I took a week off to direct a play I wrote called, “Boomer’s Legacy,” which just finished this past Saturday. I was proud of the cast of dancers, actors, and singers who did a fantastic show. Now, I’m back to continue where I left off–finding the “Hidden Story.”
On my last writing, [Finding the Hidden Story-Location, 3/5/18] I remarked that going back through time made location an important way of finding part of the story. Today, I will talk about the importance of letters.
A hand-written letter is a tangible time machine to the past. Letters were important to maintain communication with friends and family who lived long distances. Letters would have valuable information to family development and issues, upcoming events or visitations, and clues to their education.
The first thing to examine is the type of paper used. Depending on the time, paper size and material could give us a glimpse into the importance of the communication. Even today, we don’t use the paper from our printers to send out wedding invitations. If a job interview is important we will buy quality paper to print out our resume or proposals.
Handwriting style. Was the writer right or left handed. In addition, to the hand writer’s hand, graphology, the study of handwriting, can give us important impressions to the emotional state of the writer at that moment. We also investigate words chosen, vocabulary, spelling, and how grammar was used.
Cursive writing or printing? Cursive writing helps to also determine age, health, and education of the writer. It can also give us information in justifying the period of the writing. Today, we have so many fonts to choose from on our computers, but handwriting styles changed slowly through the decades.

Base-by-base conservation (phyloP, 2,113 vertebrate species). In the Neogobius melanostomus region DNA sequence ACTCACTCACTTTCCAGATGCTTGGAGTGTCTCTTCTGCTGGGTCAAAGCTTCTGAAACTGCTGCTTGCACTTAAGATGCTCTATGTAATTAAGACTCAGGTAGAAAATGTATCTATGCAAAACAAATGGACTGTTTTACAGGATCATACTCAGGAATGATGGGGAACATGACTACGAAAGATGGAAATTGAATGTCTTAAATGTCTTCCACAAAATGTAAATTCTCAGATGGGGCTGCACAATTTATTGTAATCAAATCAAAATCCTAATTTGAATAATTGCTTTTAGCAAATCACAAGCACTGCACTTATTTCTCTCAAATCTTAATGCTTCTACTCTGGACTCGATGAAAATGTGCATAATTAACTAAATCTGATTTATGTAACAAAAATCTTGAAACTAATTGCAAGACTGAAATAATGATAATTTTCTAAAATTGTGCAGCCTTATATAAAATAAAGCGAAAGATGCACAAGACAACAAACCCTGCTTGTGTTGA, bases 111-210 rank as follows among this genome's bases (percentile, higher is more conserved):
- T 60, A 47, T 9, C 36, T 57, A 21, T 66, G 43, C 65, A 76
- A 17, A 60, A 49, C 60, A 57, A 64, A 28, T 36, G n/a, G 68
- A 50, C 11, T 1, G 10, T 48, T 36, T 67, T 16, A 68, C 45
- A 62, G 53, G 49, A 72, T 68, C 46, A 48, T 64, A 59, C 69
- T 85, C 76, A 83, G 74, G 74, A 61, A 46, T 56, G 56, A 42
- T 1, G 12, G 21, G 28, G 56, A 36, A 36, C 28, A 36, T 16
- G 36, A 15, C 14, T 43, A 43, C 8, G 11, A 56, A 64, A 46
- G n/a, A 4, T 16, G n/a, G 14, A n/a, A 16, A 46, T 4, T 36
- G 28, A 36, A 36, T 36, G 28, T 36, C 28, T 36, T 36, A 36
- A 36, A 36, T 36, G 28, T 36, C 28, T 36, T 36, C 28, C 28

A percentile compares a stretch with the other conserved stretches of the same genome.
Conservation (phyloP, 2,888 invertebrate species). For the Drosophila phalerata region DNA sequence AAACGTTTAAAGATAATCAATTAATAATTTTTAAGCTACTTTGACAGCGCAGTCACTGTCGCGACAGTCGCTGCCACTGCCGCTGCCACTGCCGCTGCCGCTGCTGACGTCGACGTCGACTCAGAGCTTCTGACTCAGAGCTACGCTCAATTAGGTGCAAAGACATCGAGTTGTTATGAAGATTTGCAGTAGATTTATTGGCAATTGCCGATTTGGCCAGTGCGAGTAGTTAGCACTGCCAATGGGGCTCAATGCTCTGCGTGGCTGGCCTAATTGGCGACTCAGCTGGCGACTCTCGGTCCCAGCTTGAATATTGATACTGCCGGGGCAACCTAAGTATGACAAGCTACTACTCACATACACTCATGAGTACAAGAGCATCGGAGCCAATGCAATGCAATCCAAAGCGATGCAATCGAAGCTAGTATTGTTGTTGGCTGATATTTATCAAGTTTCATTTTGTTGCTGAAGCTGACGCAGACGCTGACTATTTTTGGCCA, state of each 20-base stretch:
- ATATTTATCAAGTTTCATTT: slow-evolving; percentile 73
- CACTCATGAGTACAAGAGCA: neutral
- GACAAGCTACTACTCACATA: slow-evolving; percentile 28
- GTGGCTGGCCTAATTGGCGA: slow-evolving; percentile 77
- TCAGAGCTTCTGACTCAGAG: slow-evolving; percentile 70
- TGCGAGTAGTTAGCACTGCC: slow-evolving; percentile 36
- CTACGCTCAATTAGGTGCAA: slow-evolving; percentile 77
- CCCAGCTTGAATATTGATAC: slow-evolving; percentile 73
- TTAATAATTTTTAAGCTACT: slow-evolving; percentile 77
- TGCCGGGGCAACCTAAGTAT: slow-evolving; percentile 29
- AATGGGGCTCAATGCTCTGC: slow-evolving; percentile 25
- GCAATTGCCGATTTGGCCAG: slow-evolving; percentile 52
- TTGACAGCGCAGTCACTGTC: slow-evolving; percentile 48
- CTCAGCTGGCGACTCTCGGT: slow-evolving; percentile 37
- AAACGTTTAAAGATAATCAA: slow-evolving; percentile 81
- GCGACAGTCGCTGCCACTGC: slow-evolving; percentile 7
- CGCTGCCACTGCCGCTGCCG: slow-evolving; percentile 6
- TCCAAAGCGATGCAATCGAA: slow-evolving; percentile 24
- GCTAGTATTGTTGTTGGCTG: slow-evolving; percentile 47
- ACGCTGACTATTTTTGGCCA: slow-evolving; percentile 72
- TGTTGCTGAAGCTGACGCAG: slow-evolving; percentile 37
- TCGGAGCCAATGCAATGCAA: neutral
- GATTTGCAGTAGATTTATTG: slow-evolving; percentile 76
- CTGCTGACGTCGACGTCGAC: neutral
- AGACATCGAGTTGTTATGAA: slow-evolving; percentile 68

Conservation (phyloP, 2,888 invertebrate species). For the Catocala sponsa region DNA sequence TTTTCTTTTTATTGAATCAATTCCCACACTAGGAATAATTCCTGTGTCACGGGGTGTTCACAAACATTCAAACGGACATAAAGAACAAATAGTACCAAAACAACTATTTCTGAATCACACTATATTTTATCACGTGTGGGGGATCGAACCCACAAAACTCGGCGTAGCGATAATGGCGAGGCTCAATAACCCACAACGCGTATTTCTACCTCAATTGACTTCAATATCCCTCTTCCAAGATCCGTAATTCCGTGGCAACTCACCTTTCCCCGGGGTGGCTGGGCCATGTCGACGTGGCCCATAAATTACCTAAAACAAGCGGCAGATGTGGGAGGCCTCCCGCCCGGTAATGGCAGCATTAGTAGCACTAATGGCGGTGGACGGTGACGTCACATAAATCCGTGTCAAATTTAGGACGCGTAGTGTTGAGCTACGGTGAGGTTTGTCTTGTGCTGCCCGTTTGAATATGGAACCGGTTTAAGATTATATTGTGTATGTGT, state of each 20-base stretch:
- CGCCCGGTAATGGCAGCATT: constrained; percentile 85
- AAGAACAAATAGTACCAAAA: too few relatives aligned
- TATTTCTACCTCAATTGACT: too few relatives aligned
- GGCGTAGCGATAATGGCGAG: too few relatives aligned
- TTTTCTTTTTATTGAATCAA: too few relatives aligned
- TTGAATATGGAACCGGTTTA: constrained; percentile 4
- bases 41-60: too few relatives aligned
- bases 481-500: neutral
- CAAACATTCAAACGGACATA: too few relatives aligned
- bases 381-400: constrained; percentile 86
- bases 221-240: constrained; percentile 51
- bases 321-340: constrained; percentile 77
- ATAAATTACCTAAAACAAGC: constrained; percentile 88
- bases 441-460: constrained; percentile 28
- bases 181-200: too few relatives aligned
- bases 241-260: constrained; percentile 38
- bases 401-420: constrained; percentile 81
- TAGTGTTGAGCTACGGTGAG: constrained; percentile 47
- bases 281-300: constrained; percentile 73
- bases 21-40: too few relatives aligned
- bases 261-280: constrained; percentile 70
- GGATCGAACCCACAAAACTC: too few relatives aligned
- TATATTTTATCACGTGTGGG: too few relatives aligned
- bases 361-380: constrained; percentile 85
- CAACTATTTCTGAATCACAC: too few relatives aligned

Not all letters were delivered in envelopes. Many letters were written on one sheet of paper, folded into an envelope format, addressed, stamped, and sent. Envelopes were sealed with wax or glue. Postage stamps and date stamps helped in determining where the letter came from and where it was going. This is also good for determining location.
Don’t discount digital copies. Having the original letter is what everyone strives for, but digital copies hold all the information above excluding maybe the fingerprint. Digital copies are also an asset in doing close-up examinations of the letter slants, heights, and valleys in the handwriting. You can also use digital copies to compare other writings that might be related to your ancestor’s handwriting.
One last thought, diaries are important too! Because diaries contain more than just the handwritten samples they include the personal perspectives, insights, and ideas of the writer’s thinking. Letters and diaries provide new puzzle pieces to add to your ancestor’s picture.